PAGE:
The Minnesota Court of Appeals heard oral arguments Tuesday relating to the Stillwater Board of Education’s decision to close Withrow, Marine and Oak Park elementary schools.
A panel of three judges — Kevin Ross, Larry Stauber and John Rodenberg — heard 15 minutes of oral arguments by 834 Voice attorney Fritz Knaak and Stillwater Area Public Schools attorney Peter Mikhail before the panel will determine if the school board provided sufficient evidence that closing the three schools was “necessary and practicable,” under state law.
The court will rule on 834 Voice’s appeal of the school closures by the end of April.
“The Legislature recognizes that the closure of a single school is a major issue with respect to a community — and I think the fact that we are dealing with three here is meaningful,” Knaak argued in court. “There should have been a separate determination (that closing three schools was necessary and practicable) in this instance for each of those three schools. It is meaningful because the Legislature finds the closure of one school significant … this isn’t just a single, local community that is being impacted, it’s actually several communities that are being impacted… There is not substantial evidence here that justifies this decision.”
Peter Mikhail, representing Stillwater schools, disagreed — arguing that there are “very apparent errors” in 834 Voice’s argument — and that declining enrollment and financial inefficiencies are evidence of the need to close the schools.
“This is a policy decision for a governing body of elected officials,” Mikhail argued. “It’s our birthright to disagree with decisions elected officials make. When it is a controversial decision, the more profoundly we disagree, the more tempted we are to ask a court to remove that decision from the democratic process. It is important, and the court reminds us, that the court’s view is limited. The board has wide discretion to deal with difficult problems.”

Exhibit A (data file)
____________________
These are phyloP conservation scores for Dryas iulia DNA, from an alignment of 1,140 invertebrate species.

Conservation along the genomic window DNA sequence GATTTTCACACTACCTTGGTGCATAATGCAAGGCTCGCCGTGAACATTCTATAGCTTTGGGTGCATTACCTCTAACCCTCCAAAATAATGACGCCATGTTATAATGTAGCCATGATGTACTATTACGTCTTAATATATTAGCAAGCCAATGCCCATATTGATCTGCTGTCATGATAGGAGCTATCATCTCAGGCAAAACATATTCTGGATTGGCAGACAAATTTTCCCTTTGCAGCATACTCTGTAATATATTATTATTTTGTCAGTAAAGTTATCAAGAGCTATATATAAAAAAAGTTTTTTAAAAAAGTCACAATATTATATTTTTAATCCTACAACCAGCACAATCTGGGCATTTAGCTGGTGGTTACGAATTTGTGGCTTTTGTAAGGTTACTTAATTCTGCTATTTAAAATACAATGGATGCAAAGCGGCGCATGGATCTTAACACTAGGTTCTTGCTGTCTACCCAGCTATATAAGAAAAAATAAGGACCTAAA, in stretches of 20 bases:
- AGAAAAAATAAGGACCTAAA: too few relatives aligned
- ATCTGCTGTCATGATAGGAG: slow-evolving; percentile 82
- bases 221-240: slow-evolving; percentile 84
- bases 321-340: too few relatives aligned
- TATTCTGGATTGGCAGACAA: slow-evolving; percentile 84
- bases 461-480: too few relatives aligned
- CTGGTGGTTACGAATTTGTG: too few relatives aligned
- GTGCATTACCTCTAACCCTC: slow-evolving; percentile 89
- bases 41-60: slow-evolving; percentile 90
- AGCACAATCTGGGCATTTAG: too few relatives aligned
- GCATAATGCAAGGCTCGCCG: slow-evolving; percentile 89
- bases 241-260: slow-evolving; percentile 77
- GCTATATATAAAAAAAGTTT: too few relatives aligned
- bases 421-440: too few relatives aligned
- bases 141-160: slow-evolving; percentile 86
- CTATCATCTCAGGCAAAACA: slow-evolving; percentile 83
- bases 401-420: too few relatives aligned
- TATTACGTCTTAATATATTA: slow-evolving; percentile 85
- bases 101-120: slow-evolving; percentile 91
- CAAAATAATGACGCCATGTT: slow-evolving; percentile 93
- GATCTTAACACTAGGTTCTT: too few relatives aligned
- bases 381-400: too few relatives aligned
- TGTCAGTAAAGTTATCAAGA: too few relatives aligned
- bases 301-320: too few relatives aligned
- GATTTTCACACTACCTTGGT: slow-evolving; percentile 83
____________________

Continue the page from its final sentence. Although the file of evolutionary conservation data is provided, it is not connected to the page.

Knaak argued on behalf of 834 Voice that Superintendent Denise Pontrelli presented her BOLD proposal to the school board without proper public hearings — and did not show sufficient evidence that it was necessary and practicable to close three schools.
Shortly after coming on board as superintendent, Pontrelli told the board her team revealed a “game changer” of a demographic study that found “new facts” providing evidence they needed to close three schools, Knaak argued.
“My clients were interested in what the evidence in this new study was to support closing three schools — and that evidence never appeared,” Knaak said. “The fundamental problem here is the record of evidence (to close three schools) is not clear.”
Both attorneys debated about the validity of demographic information — the Hazel Reinhardt study — that was presented to the school board and used as evidence to close schools.
“When we have competing interests, one an expert and another an opposing group that pulls a single piece of data out and comes to a different conclusion, it is for the board to decide which one is more credible,” Mikhail argued. “The long range study that was done before this controversy came about involved the board members and the community came to the conclusion that enrollment in the north would be steady or declining, that is not a new fact. It is not a post-hoc justification, it has been a guiding prediction for this board’s business for years.”